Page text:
It sounds almost as if the grade gets in the way of learning from the feedback either because of the phenomenon of just passing, so knowledge of the grade changes it, but also somebody like me if I got the feedback without the grade I’d be trying to calculate my grade and so wouldn’t necessarily engage. So does the grade get in the way? Faculty member 2, group discussion.

The clinicians and faculty members were more explicit in expressing their beliefs in the individual interviews.

I can’t imagine getting beyond trying to translate the feedback into a grade. My positive responses in terms of learning would be stymied by my internal algorithms trying to work out whether these words mean I’ve passed or failed. Faculty member 2, group discussion.

Students who remained silent in the group when certain ideas were discussed were much more forthright in expressing their opinion in the follow-up interviews:

Not giving the grades first … I think mentally that would drive you insane. Student 3, individual interview.

Clinicians used a couple of techniques to control the flow of discussion within the group. Firstly, they sometimes abruptly changed the topic being discussed. This was usually successful in ending the group’s discussion of a proposed change. Another technique employed was to ask the group a focussed question, which was also effective in moving the group discussion in a different direction. For example, in the middle of a discussion on making assessments more authentic, a clinical teacher said:

Can I ask a question? Do you think that you have too few, the right amount or too many assessments as you’re going through your medical school? Clinical teacher 2, group discussion.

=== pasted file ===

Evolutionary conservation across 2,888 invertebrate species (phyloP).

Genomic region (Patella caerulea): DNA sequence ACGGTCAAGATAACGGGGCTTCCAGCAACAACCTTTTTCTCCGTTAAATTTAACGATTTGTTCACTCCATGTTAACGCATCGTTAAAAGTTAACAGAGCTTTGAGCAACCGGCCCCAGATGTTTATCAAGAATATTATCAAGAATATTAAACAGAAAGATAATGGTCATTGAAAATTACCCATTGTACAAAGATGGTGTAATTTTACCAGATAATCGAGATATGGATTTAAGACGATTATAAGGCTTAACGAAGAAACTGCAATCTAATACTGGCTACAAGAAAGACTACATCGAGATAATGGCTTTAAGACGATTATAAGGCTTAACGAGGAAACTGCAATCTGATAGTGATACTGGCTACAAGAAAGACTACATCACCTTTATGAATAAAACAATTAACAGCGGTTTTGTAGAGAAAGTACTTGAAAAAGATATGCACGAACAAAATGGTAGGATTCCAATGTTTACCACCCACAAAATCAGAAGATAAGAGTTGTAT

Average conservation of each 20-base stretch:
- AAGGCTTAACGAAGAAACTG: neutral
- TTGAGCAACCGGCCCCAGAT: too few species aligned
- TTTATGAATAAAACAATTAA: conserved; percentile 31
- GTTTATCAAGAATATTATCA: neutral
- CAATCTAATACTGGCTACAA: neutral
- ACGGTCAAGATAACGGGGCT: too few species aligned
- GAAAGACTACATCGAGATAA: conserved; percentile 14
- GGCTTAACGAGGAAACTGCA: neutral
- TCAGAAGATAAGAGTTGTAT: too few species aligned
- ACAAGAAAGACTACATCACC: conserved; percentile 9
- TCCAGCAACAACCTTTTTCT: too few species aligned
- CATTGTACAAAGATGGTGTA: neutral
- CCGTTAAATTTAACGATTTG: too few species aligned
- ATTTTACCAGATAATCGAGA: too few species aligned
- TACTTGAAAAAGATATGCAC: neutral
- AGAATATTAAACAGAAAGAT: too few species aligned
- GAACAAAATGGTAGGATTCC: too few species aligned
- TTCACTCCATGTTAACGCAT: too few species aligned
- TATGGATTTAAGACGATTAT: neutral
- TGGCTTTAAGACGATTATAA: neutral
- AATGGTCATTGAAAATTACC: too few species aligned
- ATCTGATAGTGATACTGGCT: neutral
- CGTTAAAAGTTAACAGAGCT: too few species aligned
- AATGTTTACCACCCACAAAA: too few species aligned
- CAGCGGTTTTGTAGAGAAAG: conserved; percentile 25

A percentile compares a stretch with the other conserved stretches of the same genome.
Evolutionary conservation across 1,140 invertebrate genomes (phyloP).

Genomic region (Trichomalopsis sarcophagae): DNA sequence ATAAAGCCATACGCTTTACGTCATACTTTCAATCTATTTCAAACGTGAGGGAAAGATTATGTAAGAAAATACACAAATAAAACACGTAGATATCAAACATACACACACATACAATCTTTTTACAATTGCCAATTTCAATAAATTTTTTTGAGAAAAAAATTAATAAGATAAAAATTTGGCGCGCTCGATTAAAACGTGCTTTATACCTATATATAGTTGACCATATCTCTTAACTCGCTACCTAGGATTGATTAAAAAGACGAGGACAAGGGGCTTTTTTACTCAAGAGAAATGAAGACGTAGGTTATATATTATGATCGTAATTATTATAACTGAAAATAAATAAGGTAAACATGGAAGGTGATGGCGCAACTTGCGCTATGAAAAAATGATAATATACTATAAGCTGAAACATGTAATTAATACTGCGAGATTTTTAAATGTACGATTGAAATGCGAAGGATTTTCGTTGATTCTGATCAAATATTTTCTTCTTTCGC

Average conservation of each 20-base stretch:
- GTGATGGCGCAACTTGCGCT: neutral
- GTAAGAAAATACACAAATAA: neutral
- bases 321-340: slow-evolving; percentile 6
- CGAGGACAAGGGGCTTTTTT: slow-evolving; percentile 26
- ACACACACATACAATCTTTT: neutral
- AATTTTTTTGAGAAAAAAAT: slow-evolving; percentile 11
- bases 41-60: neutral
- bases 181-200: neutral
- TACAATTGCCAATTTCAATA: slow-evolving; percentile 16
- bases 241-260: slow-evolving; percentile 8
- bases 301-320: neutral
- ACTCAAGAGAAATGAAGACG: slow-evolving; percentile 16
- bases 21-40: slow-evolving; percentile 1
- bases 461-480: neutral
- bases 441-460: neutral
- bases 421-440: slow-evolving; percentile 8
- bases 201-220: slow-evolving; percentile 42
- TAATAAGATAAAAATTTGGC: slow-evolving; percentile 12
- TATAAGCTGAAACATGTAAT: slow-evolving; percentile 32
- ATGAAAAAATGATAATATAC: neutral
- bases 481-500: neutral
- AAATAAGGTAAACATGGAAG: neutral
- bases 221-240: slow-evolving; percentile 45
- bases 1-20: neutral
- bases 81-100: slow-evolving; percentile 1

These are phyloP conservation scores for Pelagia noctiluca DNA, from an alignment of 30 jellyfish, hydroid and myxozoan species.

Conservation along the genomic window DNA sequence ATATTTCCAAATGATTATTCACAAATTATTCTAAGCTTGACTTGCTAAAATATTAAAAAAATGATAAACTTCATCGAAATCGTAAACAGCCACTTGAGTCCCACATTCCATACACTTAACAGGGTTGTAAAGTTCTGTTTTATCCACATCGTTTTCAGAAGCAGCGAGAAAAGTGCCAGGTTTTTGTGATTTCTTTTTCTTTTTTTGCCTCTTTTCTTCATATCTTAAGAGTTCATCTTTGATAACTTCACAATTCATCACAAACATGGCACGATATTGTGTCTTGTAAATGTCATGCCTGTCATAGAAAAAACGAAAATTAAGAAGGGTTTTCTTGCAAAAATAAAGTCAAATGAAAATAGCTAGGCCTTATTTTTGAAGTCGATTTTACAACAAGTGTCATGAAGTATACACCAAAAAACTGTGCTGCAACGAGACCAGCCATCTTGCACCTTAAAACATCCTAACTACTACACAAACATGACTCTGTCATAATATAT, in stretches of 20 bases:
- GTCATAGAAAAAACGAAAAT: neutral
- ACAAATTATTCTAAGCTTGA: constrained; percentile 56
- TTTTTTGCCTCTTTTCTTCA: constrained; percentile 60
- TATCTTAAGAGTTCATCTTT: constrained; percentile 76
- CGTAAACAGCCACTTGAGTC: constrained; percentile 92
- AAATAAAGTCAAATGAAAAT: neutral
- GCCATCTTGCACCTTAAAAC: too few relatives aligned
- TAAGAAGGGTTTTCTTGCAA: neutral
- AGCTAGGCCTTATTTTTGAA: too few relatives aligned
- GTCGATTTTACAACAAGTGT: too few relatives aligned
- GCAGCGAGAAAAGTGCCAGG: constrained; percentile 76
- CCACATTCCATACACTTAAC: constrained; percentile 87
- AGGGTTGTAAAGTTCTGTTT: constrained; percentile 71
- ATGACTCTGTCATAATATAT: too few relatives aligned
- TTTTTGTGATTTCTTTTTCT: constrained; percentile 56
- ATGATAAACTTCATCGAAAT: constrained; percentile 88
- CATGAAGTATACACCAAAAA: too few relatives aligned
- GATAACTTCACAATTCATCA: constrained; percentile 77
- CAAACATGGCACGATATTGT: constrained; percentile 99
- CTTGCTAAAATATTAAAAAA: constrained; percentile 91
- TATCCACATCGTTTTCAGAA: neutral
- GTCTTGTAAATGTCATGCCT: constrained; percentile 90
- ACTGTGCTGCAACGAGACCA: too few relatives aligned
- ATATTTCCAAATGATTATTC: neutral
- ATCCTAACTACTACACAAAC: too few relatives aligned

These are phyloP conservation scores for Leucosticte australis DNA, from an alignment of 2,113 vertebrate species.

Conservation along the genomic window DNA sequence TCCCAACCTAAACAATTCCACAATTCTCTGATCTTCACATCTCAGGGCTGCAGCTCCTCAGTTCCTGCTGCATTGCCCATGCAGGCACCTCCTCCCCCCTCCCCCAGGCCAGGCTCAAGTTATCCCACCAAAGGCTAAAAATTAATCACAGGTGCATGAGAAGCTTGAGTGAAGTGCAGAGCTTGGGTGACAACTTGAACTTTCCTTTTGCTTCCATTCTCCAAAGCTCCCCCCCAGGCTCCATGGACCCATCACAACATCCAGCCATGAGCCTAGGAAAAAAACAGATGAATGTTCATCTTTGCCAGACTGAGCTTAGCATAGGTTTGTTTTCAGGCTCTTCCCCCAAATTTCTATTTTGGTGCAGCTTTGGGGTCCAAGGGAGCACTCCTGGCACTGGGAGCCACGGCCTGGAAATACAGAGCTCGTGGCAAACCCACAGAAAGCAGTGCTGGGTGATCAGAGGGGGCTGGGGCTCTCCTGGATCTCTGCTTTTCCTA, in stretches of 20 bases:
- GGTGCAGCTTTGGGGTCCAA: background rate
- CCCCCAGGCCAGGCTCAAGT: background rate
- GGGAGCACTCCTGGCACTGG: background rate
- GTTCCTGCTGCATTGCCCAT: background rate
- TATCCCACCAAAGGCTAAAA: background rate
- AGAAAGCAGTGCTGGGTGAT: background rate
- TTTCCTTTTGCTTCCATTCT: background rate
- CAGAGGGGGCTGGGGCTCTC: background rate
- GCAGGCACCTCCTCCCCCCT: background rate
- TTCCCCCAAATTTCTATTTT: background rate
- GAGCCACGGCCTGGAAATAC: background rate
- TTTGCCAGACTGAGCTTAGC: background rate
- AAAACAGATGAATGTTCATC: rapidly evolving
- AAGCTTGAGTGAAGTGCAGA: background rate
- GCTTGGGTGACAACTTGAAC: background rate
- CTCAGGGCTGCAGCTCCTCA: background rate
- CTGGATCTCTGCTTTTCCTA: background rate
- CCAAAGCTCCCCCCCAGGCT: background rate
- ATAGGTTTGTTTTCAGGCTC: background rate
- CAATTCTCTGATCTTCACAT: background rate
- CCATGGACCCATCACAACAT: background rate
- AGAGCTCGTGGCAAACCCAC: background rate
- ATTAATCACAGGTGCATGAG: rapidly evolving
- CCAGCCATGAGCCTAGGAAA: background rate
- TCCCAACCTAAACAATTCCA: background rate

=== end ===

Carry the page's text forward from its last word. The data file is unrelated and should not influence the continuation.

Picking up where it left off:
While the expression of individual beliefs was much clearer in the follow-up interviews, there was little evidence that the beliefs had been changed by what they had heard in the group setting.

Discussion

We aimed to explore how a mixed group of stakeholders would redesign a summative assessment culture to ensure that students would make use of post-assessment feedback. In particular, we were interested in how participants’ personal and collective beliefs about assessment influenced the redesign. We found that participants shared common assumptions and beliefs about the importance of the summative assessment paradigm. Discussion about the redesign focussed on the use of feedback to help students pass future assessments, rather than using the feedback to help students become better doctors. Elements of an ‘assessment for learning’ culture, such as long-term mentoring and the provision of feedback without grades, were considered but not seen as practical ideas for implementation. Participants relied heavily on their own prior assessment and learning experiences to guide their views on what changes were possible or desirable. Although discussion between participants from different backgrounds demonstrated good participation in the group discussion, disagreement was often voiced in an implicit manner and senior clinicians and faculty members appeared to exert more influence than students. Follow up interviews demonstrated that underlying personal beliefs were largely unchanged by the group discussion. There appeared to be a shared common assumption that (to paraphrase Johnson [11]) “summative assessment is the way things are done around here”.